New Chinese restrictions on imported waste, introduced since 1 January, are set to have significant implications for the international freight transport, logistics and supply chain sectors – particularly for backhaul east-west intercontinental container shipping trades, although the changes are also likely to lead to rising costs to supply chains from higher packaging costs.

China announced last July that from 1 January it would impose much stricter quality restrictions on imported cardboard, as well as banning the import of 24 types of waste material, including plastic and mixed paper, as part of president Xi Jin Ping’s drive to clean up China, environmentally.

The new quality standards mean cardboard will only be accepted by China if the material is almost completely uncontaminated with other waste products: contamination rates must be below 0.5%, rather than the 1.5% previously applied. This means cardboard that still contains staples or is contaminated with dirt could be rejected and sent back on container ships to the countries of origin.

Countries including the US and the UK export millions of tonnes of cardboard and other waste products to China each year for recycling, but some or all of this could be rejected under the new restrictions. Indeed, container line Maersk reported a drop in waste cargo into China even before the 1 January changes, but expected some measure of rebound as exporters adapt to the new regulations.

Other lines, such as Hapag-Lloyd, told customers as early as last September that they would stop accepting cargo of scrap plastic and waste paper from Europe, the US and Asia that are due to arrive at Chinese ports after 31 December.

Peter Sand, chief shipping analyst at shipping industry association Bimco, stressed that the changes did not amount to a total ban on imported waste products, but on the import of 24 of the dirtiest and most polluting types of waste, ranging from household plastic waste to unsorted paper, and recycled textiles to slag.

From a shipping perspective, Sand noted that the restrictions from China were “actually a technical trade barrier, hindering trade”, and as a result the World Trade Organization had notified its members and widely debated the ban. But in spite of these concerns, the changes came into force at the start of 2018.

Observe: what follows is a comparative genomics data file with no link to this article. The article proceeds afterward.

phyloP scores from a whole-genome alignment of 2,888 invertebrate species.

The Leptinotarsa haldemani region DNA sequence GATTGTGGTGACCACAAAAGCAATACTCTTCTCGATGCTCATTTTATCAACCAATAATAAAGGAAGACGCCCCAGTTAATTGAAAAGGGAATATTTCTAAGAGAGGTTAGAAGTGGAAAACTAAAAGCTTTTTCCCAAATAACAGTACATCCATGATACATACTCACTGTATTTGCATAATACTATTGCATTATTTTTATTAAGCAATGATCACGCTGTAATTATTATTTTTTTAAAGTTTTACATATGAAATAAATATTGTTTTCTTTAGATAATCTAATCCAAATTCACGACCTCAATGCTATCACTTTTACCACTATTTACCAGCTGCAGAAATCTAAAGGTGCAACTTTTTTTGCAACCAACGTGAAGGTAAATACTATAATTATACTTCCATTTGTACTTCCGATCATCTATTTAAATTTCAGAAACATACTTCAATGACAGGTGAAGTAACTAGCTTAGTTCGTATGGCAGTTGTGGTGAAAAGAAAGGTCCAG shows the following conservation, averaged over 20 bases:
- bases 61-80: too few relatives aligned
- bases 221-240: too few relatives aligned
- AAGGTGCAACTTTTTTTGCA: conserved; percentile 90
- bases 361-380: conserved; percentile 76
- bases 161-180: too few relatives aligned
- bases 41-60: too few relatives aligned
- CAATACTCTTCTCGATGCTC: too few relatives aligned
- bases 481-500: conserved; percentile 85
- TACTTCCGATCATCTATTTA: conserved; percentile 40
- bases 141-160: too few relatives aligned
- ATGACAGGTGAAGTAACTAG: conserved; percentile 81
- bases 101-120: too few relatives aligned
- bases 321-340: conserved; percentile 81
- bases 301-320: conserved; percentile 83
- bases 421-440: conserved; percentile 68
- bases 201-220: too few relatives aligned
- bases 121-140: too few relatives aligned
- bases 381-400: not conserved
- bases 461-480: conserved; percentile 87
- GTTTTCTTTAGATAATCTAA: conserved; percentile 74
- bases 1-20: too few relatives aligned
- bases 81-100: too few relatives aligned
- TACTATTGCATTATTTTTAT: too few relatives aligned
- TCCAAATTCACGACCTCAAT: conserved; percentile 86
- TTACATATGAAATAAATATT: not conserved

One source estimated that scrap and waste products make up the sixth largest US export to China, although data from MDS Transmodal and Bimco indicates that ‘pulp and waste paper’ together form the single biggest category of containerised exports from the US to Asia (based on SITC2D trade classifications − Standard International Trade Classification at a two-digit level), making up almost 1.5 million teu per year. ‘Ores and scrap’ come in fifth at more than 300,000 teu; ‘plastics in primary forms’ are sixth at nearly 300,000 teu; ‘textile fibres’ are eighth at more than 250,000 teu; and ‘paper and paperboard’ are reported to be the ninth largest category of containerised exports from the US to Asia at more than 170,000 teu per year. Some of these may be included in the ban, sources say.

“Waste paper in particular, but also scrap plastics and metal scrap, are among the more significant back-haul cargoes for container shipping lines,” Sand told Lloyd’s Loading List.

He confirmed that volumes of waste going into China had already been decreasing. “In the second half of 2017, after the announcement of the ban, trade into China involving now-banned materials already started to drop,” he said. “By the start of 2018, many or all lines have stopped accepting cargoes of this kind destined for a Chinese port.”

Sand stressed that container lines make the majority of their money on front-haul cargo – “in short containers sailing from the East to the West” – although the effects of the changes were likely to be significant.

“Going back, container lines aim at covering costs by transporting low-value cargoes, while repositioning their ships,” he noted. “Not only container lines are affected by this; dry bulk shipping also transport scrap metal around the globe.”

He added: “In short, container lines will lose revenue and money on back-haul trades; China is the largest importer of many waste materials – a trade pattern that has been growing for decades. Depending on where the waste will now be sailing to − if sailing at all – the import will become less or more significant to shipping.”

Source: Lloyds Loading List

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